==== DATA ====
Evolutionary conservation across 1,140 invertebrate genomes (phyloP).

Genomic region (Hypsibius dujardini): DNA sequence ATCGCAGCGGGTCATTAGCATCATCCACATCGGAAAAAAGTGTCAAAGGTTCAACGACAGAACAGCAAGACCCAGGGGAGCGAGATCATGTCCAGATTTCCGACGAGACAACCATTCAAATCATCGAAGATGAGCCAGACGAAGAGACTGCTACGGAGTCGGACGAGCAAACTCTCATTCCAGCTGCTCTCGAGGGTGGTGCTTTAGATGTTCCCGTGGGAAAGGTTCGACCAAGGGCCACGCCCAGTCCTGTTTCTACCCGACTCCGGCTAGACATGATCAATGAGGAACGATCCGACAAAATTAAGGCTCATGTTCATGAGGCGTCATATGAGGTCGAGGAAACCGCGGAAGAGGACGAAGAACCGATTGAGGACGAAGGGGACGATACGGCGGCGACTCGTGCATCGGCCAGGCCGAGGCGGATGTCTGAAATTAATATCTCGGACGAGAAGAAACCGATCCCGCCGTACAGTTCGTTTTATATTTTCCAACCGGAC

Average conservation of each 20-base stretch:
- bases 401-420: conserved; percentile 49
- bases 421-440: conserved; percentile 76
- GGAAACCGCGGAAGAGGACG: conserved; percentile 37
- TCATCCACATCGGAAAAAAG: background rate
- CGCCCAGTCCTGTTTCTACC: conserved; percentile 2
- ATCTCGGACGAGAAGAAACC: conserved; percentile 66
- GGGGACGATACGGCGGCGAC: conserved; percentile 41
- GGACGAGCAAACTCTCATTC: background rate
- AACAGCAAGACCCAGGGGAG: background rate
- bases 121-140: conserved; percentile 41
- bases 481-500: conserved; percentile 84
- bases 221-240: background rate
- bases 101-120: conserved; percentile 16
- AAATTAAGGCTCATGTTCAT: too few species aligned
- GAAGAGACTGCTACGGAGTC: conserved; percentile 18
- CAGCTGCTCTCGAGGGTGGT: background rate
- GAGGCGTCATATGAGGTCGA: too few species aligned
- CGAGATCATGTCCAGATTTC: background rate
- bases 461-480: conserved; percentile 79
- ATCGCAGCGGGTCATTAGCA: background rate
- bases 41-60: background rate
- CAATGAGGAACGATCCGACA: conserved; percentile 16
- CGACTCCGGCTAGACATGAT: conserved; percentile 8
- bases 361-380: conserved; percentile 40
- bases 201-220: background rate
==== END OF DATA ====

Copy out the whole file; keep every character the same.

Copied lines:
Evolutionary conservation across 1,140 invertebrate genomes (phyloP).

Genomic region (Hypsibius dujardini): DNA sequence ATCGCAGCGGGTCATTAGCATCATCCACATCGGAAAAAAGTGTCAAAGGTTCAACGACAGAACAGCAAGACCCAGGGGAGCGAGATCATGTCCAGATTTCCGACGAGACAACCATTCAAATCATCGAAGATGAGCCAGACGAAGAGACTGCTACGGAGTCGGACGAGCAAACTCTCATTCCAGCTGCTCTCGAGGGTGGTGCTTTAGATGTTCCCGTGGGAAAGGTTCGACCAAGGGCCACGCCCAGTCCTGTTTCTACCCGACTCCGGCTAGACATGATCAATGAGGAACGATCCGACAAAATTAAGGCTCATGTTCATGAGGCGTCATATGAGGTCGAGGAAACCGCGGAAGAGGACGAAGAACCGATTGAGGACGAAGGGGACGATACGGCGGCGACTCGTGCATCGGCCAGGCCGAGGCGGATGTCTGAAATTAATATCTCGGACGAGAAGAAACCGATCCCGCCGTACAGTTCGTTTTATATTTTCCAACCGGAC

Average conservation of each 20-base stretch:
- bases 401-420: conserved; percentile 49
- bases 421-440: conserved; percentile 76
- GGAAACCGCGGAAGAGGACG: conserved; percentile 37
- TCATCCACATCGGAAAAAAG: background rate
- CGCCCAGTCCTGTTTCTACC: conserved; percentile 2
- ATCTCGGACGAGAAGAAACC: conserved; percentile 66
- GGGGACGATACGGCGGCGAC: conserved; percentile 41
- GGACGAGCAAACTCTCATTC: background rate
- AACAGCAAGACCCAGGGGAG: background rate
- bases 121-140: conserved; percentile 41
- bases 481-500: conserved; percentile 84
- bases 221-240: background rate
- bases 101-120: conserved; percentile 16
- AAATTAAGGCTCATGTTCAT: too few species aligned
- GAAGAGACTGCTACGGAGTC: conserved; percentile 18
- CAGCTGCTCTCGAGGGTGGT: background rate
- GAGGCGTCATATGAGGTCGA: too few species aligned
- CGAGATCATGTCCAGATTTC: background rate
- bases 461-480: conserved; percentile 79
- ATCGCAGCGGGTCATTAGCA: background rate
- bases 41-60: background rate
- CAATGAGGAACGATCCGACA: conserved; percentile 16
- CGACTCCGGCTAGACATGAT: conserved; percentile 8
- bases 361-380: conserved; percentile 40
- bases 201-220: background rate